In other words, Ferguson's own procedures require a full documentation of the incident that resulted in Darren Wilson shooting Michael Brown at least six times, resulting in his death.
According to the same documents, "Information required in reports" includes "an officer's narrative as to the nature, facts and officer actions."
None of that was included in the Incident Report released to the public. Grapski tells me, "Yes, they clearly created this report --- specially and different than all others in past --- to produce a record, just not the required one."
So, either the police violated the law and their own written procedures by not documenting the facts of the incident, or they have violated state public records laws by not releasing the actual, contemporaneous Incident Report(s) filed after the shooting.
Last week, NBC News reported that the Ferguson police claim they did not file a report because, according to the County Prosecutor's office, "they turned the case over to St. Louis County police almost immediately."
Still, St. Louis County Police should then have created such a report, offering a full accounting of the details of the incident. If they did so, they have not released that report to the public.
The idea that Wilson may not have filed a report at all because it would have violated his Fifth Amendment right not to testify against himself has also been floated as a possible explanation for why there is no Incident Report from the Ferguson Police.
But, Grapski explains, "if an officer does invoke their fifth amendment right, they must do so explicitly and formally. Thus if such an invocation of the right against providing self-incriminating testimony occurred on the part of Officer Wilson there would, again, have to be a public record to this effect. So I made that request of the Ferguson Police Department. In their response, that there was no such record, they have thus answered the question: No, Wilson has not invoked the fifth amendment."
Grapski details how similar documentary information about the incident is also missing from other records he finally obtained from the St. Louis County Police Department in response to other other open records requests.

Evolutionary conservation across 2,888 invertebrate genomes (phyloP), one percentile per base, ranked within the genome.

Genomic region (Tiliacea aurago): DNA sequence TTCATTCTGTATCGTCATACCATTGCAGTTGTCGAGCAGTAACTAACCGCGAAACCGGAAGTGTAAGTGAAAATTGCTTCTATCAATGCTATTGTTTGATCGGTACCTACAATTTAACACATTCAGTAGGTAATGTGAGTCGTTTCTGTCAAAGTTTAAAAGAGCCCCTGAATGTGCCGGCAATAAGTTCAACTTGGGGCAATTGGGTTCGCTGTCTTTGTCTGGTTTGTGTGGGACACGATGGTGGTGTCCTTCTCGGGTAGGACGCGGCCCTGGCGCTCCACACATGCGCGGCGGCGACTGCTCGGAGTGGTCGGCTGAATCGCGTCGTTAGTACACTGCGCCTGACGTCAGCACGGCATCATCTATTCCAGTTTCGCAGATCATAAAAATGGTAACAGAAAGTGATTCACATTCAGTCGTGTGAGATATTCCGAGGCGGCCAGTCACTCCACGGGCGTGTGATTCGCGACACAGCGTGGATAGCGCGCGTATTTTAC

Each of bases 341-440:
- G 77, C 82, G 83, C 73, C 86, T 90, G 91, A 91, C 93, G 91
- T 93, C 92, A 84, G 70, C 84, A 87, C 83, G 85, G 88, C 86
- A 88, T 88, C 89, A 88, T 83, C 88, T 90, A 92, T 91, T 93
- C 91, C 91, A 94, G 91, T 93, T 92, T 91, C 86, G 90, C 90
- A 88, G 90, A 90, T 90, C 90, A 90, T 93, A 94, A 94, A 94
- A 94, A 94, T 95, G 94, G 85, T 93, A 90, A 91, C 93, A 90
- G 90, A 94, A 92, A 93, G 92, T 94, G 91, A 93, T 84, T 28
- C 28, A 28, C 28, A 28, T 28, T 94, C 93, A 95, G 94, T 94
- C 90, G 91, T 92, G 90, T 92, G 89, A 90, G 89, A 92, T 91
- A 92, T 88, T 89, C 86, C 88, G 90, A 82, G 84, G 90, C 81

"Now we also have the evidence to demonstrate that not only one, but two, police agencies -- and thus the officials in charge of those agencies -- are willing to thwart the law, deny the public its rights, and claim effectively they are 'above' the law," he writes. "All this in an effort to cover-up and conceal from the public just what happened that day in the streets of Ferguson."
"This is clear evidence that this incident is being treated DIFFERENTLY than all other incidents --- and that the Departments, not just Officer Wilson, are willing to violate both the policy and law to withhold this information from the public --- even though it is their legal duty to produce it and our right to obtain it," Grapski concludes.
It may be appropriate to wait until "all the facts are in" to determine whether Officer Wilson, who is on paid administrative leave, is actually guilty of the crime of murder. But, as to whether the local police are either covering up for something or simply violating the law in the aftermath of whatever happened that day, it seems there can be little doubt.
In criminal cases, we don't wait until the evidence is created long after the fact, or massaged by a local prosecutor with direct ties to the folks he is supposed to be prosecuting. Any such "evidence" that might emerge hereafter must be regarded as suspect, at this time, given the fact that the contemporaneous evidentiary record that was supposed to be compiled and made available to the public by law enforcement is either missing or was never documented and compiled in the first place. Either way, all of that makes the police suspect and, as likely, an accessory to a crime.
There may have been a perfectly good reason for Wilson to shoot Brown dead in the streets of Ferguson, even if such a reason, at this point, given the various testimony of eyewitness to the shooting, and the police behavior ever since, becomes more and more difficult to imagine with each passing day. There is no reason, however, to cover up whatever happened, unless one is hoping to cover up a crime. And that, in and of itself, is also a crime for which someone must be held accountable.
UPDATE 8/27/2014: See my KPFK/Pacifica Radio interview with Grapski --- who tells me that based on evidence he's received from officials so far, he believes "it's more likely than not" that an actual Incident Report of the event was created by the police, but that "they have withheld it" --- now right here...